A day before he was to appear at a congressional hearing focused on the biggest banks in the United States, Bank of America’s chief executive, Brian Moynihan, said on Tuesday that the bank planned to raise its minimum wage to $20 an hour from $15 over the next two years.
Appearing on the MSNBC show “Morning Joe,” Mr. Moynihan said that starting next month, Bank of America’s lowest-paid employees would earn $17 an hour. The hourly rate would increase incrementally over the next two years until it reached $20, the highest minimum wage paid by any of the country’s largest banks.
JPMorgan said last year it was using some of the savings it realized as a result of the Trump administration’s corporate tax cuts to raise its minimum wage to $15 and $18 an hour.
Mr. Moynihan’s announcement came as he prepared to appear before the House Financial Services Committee, where he and leaders of Bank of New York Mellon, Citigroup, Goldman Sachs, JPMorgan Chase, Morgan Stanley and State Street Corporation are expected to be questioned on issues like executive pay, diversity, fair lending and financial services industry’s ties to gun makers.
After years of Republican control of the committee, when members focused on the effects of Dodd-Frank financial regulations, the Democratic takeover of the House is placing the country’s biggest banks under new scrutiny. Instead of lamenting the constraints of stricter regulations, they are being forced to respond to lawmakers’ inquiries about whether they are too big and crowding out smaller lenders.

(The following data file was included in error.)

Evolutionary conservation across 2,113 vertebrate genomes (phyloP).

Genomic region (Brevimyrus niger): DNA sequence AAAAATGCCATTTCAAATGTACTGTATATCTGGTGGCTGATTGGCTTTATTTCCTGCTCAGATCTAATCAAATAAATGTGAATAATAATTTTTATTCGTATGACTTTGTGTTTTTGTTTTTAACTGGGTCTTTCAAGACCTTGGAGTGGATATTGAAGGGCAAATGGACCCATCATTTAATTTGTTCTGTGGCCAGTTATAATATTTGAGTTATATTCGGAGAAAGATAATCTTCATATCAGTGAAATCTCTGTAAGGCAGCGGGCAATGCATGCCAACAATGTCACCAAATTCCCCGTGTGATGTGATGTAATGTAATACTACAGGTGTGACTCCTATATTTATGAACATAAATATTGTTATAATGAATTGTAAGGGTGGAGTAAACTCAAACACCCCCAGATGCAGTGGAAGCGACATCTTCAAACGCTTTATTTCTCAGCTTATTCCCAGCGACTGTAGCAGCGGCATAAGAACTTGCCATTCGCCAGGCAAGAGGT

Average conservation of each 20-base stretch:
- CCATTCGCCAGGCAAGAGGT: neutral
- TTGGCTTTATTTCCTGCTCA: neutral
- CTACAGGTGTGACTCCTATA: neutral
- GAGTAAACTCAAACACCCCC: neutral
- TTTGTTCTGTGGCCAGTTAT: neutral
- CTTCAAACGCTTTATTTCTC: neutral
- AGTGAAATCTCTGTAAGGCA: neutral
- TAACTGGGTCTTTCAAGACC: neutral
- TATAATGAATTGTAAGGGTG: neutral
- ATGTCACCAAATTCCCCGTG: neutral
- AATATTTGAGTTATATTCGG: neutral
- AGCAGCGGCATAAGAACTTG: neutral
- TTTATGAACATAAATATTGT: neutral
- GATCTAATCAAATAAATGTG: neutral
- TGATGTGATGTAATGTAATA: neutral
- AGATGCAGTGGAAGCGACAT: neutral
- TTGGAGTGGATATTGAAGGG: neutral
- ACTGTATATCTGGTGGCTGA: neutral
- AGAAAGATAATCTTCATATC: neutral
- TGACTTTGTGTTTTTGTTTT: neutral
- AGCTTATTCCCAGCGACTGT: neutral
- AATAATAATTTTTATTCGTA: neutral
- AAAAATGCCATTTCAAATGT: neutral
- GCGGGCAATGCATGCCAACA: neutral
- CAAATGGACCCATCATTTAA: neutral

The change is reflected in the topics that banks and trade groups choose to address at industry events. Discussions of income inequality are popping up everywhere from the Bank Policy Institute’s annual New York conference to the World Economic Forum’s retreat at Davos.
“Meet the new hyper-attuned bank C.E.O.s.,” said Mike Mayo, an analyst for Wells Fargo who covers Bank of America and other big banks. “If the top levels of the financial industry were tone deaf around the financial crisis, this is the opposite.”
Mr. Mayo said that the wage increase announced by Bank of America also reflected a trend among large banks toward employing fewer low-wage employees like bank tellers in favor of more highly skilled workers like financial advisers and technologists who help operate digital banking services.